Throughout your journey in Tormented Souls, you’ll be forced to use every note, clue, and piece of dialogue you come across to aid your progression, and there’s a good chance even many veteran survival horror fans will end up stuck in some areas, with some tricky and obtuse puzzles or progression from time to time. Some items need to be inspected closely multiple times and there are several puzzles that will really test your problem-solving skills in a way that most modern games wouldn’t dare to approach.
The sound design overall is excellent, with terrifying atmospheric music ranging from nightmarish industrial sounds similar to Silent Hill games to the classical orchestral music of the Resident Evil games, including some soothing save room music and some mysterious, gloomy exploration ambient tracks.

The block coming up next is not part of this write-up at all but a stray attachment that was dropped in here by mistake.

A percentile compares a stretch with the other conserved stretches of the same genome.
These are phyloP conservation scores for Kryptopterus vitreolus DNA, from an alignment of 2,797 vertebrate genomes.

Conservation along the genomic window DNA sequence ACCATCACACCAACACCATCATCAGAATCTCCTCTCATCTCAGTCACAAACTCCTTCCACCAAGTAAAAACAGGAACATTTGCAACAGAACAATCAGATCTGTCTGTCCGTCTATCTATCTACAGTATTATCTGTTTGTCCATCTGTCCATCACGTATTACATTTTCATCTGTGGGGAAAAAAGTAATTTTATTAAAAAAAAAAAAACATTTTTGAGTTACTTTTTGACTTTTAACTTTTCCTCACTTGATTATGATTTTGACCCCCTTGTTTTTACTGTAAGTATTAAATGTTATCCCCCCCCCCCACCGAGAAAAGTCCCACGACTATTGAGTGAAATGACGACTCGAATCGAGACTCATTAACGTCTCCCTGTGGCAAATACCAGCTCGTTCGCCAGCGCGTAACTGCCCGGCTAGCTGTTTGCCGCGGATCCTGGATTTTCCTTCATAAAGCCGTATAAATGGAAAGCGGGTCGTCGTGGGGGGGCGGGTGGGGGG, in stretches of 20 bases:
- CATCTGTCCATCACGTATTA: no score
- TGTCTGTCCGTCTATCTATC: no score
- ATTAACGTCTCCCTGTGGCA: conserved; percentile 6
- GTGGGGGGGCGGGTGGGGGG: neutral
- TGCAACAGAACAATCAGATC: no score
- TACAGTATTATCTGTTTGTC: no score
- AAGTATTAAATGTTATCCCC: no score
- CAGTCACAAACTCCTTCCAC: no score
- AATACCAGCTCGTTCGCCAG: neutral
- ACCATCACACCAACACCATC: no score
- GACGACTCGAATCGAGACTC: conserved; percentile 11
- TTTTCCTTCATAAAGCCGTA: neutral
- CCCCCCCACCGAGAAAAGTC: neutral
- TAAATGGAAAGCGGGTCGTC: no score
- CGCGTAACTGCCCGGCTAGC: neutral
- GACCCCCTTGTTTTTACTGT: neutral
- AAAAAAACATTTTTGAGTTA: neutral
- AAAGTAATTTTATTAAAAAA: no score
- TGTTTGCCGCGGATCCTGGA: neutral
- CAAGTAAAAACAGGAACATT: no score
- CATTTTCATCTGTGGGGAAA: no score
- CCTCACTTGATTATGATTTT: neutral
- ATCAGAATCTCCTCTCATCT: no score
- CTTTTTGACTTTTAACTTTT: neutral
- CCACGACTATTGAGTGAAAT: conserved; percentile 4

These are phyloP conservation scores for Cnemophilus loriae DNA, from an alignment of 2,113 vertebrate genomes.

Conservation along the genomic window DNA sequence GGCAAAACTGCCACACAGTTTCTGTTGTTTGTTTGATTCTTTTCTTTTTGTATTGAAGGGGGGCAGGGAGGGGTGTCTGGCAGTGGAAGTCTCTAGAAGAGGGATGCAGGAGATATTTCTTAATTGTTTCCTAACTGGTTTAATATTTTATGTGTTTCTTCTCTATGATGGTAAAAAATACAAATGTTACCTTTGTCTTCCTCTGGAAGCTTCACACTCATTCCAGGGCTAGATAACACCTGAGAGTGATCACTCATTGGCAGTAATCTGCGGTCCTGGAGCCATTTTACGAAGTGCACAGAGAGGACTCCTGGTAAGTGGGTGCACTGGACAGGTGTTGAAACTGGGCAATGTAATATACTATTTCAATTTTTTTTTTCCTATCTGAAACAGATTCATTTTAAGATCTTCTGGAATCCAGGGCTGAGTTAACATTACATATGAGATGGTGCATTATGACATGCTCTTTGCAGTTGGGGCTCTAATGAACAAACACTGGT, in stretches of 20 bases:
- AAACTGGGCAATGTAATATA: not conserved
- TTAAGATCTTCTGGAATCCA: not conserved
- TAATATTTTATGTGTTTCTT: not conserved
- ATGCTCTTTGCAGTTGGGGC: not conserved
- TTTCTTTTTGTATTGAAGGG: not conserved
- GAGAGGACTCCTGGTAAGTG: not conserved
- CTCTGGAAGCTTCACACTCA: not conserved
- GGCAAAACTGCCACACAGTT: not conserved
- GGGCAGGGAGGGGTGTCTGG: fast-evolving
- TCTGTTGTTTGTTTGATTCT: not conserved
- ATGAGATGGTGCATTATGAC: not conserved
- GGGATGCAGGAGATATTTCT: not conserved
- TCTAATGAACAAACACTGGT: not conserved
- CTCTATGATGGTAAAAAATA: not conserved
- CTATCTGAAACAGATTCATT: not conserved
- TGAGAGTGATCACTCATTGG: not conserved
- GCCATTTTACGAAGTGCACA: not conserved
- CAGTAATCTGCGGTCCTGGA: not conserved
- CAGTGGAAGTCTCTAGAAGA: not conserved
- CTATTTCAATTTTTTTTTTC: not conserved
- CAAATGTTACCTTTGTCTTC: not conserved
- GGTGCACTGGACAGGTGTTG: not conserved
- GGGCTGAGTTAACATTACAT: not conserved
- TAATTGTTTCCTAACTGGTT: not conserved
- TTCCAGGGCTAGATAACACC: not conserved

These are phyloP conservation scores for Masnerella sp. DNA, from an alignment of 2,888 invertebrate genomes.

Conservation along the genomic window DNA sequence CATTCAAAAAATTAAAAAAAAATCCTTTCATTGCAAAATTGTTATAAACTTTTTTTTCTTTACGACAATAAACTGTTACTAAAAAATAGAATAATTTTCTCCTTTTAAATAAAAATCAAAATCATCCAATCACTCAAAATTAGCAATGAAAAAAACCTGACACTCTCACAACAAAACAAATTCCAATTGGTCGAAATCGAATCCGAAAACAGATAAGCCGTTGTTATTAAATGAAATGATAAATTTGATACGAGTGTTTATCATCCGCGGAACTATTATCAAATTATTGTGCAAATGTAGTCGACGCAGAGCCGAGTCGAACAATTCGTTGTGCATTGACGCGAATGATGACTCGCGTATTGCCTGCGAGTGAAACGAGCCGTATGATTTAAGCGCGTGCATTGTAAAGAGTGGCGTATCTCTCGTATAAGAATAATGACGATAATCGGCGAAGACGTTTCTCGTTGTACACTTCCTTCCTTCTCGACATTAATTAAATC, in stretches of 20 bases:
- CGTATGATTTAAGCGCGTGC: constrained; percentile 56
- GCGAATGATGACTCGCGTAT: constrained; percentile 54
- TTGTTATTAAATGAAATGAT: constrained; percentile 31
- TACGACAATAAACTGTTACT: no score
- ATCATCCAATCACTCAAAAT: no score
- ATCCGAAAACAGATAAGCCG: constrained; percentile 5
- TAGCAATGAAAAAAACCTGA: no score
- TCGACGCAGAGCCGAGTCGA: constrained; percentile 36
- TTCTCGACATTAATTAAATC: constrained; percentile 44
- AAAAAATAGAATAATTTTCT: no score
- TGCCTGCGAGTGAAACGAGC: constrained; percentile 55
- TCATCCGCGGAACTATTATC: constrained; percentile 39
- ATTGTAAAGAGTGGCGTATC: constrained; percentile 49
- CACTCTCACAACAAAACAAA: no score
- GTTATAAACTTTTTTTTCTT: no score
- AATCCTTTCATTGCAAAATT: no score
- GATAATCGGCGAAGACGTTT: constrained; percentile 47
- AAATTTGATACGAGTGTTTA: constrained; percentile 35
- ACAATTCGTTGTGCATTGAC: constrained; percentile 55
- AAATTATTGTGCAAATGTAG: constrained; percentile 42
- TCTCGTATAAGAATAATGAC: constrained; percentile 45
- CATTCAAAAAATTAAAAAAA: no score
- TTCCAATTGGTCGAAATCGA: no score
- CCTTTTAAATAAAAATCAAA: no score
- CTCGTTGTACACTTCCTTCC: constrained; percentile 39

The voice acting is appropriately wooden and cheesy, giving in an extra classic flair, but it is admittedly just a little too cheesy sometimes and can break the immersion just a touch, but it’s never anything that’s ruined a survival horror game in the past.
Several parts of the game will also test your mindfulness of saving and being extremely careful, as certain encounters can be very challenging to get past. There’s even a persistent enemy that follows you through the various rooms of the game at random after a certain point, and cannot be killed, only stunned. This isn’t made clear at first and can definitely result in a lot of wasting of resources to figure it out, making saving regularly that much more important.